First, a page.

“My disability exists not because I use a wheelchair, but because the broader environment isn’t accessible.” – Stella Young

Lord, open doors of my heart so that I might view all people as children of God, no matter what differences I may perceive. Amen.


Read Luke 4:13-21

“Then Jesus told him, ‘I entered this world to render judgment—to give sight to the blind and to show those who think they see that they are blind.’” (John 9:39, NLT)

aa_keller_senses_2_eRecently, a fellow colleague and friend of mine got into a conversation about the scripture passage I was preaching on at the church that I serve. The passage is Luke 4:14-21 and is on Jesus’ first recorded visit to the synagogue in Nazareth following his baptism and wilderness experience. In that passage, Jesus is handed the scroll of Isaiah and he opens it up to the following passage: “The Spirit of the LORD is upon Me, for He has anointed Me to bring Good News to the poor. He has sent Me to proclaim that captives will be released, that the blind will see, that the oppressed will be set free, and that the time of the LORD’s favor has come.” Inspired by the conversation, I have decided to devote a series of devotions on this particular passage, which has become known as “The Christian Manifesto”.

Part 6: Blind. Have you ever wondered what it must be like to not be able to see with your eyes? We rely on our eye sight so much. We rely on our eyes to show us the world around us, to spot danger, to view obstacles as we move from place to place. We utilize our eyes to enjoy the beauty of nature, to gaze at the beauty of the ones we love, to read the words of philosophers, novelists, poets and other authors. We use our eyes for just about every part of our lives. It is very hard, indeed, to imagine what life without our eyes must be like.

Yet, I think that, for those of us with our eyesight intact, we take that sense for granted. What’s more, when we try to imagine our world without our eyes, we are totally inept at doing so. Even more than that, we often perceive that persons without their eye sight, or those who are lacking any of the senses we come to rely on, are in a worse place than we are. We view their lot in life as being one of hardship and burden, and we often thank God for keeping us from having such a lot. Yet, is that truly so when we look at our lives from God’s perspective? Is our lot better? Are we truly able to see better than the blind?

Helen Keller was blind. She could not see and, what’s more, she could not hear either; however, it was in her blindness and deafness that she came up with an entire school for the blind and deaf. In doing so, she enabled countless children like herself a chance at higher quality of life than her surrounding world, and the “able-bodied” people who pittied them, would ever afford them to have. I think also to Ludwig Van Beethoven who had progressive hearing loss and eventually ended up deaf. Yet, in his utter deafness, this maestro composed perhaps the greatest and most well-known symphony of all time, which was his 9th Symphony and most known for it’s final movement, “An Ode to Joy”. The man who was pittied for his deafness, gave the world something it would love to hear centuries following his death.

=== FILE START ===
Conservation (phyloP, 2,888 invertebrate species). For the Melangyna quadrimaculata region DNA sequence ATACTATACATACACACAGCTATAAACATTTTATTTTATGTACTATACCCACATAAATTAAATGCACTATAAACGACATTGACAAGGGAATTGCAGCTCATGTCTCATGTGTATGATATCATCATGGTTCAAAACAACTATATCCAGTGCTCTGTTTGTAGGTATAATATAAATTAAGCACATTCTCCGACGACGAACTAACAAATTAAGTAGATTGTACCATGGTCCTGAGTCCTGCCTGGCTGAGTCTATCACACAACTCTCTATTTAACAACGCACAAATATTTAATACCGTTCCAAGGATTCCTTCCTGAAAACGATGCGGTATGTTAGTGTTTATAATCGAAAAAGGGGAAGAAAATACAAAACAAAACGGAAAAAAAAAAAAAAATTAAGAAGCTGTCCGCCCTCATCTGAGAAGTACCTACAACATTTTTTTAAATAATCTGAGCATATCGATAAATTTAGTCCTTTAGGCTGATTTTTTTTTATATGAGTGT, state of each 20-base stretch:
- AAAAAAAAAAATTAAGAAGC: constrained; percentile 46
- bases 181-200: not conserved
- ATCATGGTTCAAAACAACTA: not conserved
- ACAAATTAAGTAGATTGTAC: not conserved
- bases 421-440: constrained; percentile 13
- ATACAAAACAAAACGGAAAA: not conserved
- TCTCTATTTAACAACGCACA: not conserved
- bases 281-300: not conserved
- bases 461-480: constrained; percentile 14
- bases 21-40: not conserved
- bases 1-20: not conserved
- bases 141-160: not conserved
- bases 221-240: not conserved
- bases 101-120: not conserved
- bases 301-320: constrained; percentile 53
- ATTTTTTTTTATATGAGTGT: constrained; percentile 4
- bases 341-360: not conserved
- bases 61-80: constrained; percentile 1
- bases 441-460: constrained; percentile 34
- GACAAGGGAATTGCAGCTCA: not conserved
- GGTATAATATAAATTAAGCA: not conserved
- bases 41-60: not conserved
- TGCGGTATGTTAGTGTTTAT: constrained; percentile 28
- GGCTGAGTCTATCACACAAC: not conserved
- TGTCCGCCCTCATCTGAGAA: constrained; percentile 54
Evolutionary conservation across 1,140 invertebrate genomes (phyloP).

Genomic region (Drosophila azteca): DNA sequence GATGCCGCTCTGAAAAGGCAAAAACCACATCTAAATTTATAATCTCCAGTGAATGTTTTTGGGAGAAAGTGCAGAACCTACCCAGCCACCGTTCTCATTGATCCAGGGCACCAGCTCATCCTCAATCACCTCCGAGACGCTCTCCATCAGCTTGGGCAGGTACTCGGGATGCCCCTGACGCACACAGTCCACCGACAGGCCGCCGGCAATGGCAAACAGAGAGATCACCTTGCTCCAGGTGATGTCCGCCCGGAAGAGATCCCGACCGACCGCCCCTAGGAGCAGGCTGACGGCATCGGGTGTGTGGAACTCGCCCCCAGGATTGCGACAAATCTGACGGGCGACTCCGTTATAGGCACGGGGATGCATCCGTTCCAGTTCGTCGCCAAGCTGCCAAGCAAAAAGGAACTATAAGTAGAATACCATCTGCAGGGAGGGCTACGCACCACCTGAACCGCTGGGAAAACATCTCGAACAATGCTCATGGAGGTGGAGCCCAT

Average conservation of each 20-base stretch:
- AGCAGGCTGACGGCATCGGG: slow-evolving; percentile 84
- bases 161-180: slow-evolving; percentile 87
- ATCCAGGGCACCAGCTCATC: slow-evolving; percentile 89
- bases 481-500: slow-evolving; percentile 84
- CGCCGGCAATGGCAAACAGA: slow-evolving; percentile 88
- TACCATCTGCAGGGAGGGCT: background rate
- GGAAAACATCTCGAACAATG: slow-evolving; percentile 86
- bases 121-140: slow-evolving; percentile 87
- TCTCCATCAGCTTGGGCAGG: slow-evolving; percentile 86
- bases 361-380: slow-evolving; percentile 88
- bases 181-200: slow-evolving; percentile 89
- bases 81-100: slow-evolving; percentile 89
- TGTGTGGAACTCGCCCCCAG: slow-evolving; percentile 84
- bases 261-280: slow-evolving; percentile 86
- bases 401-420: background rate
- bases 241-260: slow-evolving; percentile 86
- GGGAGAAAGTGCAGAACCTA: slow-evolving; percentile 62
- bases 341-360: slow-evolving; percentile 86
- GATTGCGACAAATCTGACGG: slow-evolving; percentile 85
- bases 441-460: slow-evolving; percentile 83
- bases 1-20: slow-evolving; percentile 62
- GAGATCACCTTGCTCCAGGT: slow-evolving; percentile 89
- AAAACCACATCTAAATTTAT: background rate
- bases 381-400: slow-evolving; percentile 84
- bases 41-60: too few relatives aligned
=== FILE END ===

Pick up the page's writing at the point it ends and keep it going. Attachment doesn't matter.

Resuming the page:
The truth is, we who have our sense often fail to use them. We may be able to physically see, we may be able to physically hear, yet we find ourselves deaf and blind to the direction God is calling us in. Perhaps we are the blind or, if not us, perhaps there are those around us who are unable to see the presence of God in their lives. Perhaps there are people we know (ourselves included) who can not see the vision of the Kingdom that God is laying before us. Wherever the blindness is, whether it be pyhsical, emotional, psychological, or spiritual, Christ’s manifesto lays out the fact that our purpose is to eliminate blindness and to help restore sight to the blind.

This is no easy task, for sure. It is one that takes hope and faith. Do you have such faith? Do you believe that Christ came to restore sight to the blind? Do you believe that Christ has restored your sight to you? Do you believe that Christ has given you the power and the authority over the powers that take sight away from people? Do you believe that you are called to help make a difference in this world by giving sight back to a world that has gone blind by its hatred and its sinfulness? If so, then what are you waiting for? In the name of Jesus, carry on the restoration that Christ started all of those years ago.

“I once was lost but now am found, was blind but now I see.” – John Newton
Lord, open my eyes that I may see and believe that you have come to give sight to those blind to your Kingdom. Amen.